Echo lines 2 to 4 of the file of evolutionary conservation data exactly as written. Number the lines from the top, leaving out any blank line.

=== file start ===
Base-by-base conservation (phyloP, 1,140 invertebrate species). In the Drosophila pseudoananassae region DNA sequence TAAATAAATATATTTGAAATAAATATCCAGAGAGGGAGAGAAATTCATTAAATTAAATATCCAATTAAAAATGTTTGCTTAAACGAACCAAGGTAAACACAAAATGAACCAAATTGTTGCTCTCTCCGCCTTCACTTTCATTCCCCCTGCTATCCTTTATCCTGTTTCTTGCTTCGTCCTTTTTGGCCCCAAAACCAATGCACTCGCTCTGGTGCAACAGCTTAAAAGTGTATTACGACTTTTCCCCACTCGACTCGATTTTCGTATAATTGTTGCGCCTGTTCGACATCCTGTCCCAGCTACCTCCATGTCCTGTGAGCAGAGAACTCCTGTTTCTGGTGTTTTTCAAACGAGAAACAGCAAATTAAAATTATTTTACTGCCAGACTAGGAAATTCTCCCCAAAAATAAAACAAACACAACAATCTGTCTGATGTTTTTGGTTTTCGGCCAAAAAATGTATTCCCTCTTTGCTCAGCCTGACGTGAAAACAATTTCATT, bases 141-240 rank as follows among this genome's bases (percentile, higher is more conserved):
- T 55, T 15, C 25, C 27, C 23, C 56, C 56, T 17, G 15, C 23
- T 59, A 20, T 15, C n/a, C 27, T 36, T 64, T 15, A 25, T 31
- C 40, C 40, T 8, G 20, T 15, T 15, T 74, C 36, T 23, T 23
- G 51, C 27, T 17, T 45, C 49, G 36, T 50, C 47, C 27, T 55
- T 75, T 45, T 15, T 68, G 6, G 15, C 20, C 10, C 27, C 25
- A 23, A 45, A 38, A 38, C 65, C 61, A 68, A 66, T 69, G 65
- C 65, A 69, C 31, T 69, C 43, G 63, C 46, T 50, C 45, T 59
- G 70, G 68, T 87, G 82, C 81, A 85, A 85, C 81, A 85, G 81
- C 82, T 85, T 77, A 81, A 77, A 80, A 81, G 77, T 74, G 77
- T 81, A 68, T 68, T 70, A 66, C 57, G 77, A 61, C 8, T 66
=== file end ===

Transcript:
- T 55, T 15, C 25, C 27, C 23, C 56, C 56, T 17, G 15, C 23
- T 59, A 20, T 15, C n/a, C 27, T 36, T 64, T 15, A 25, T 31
- C 40, C 40, T 8, G 20, T 15, T 15, T 74, C 36, T 23, T 23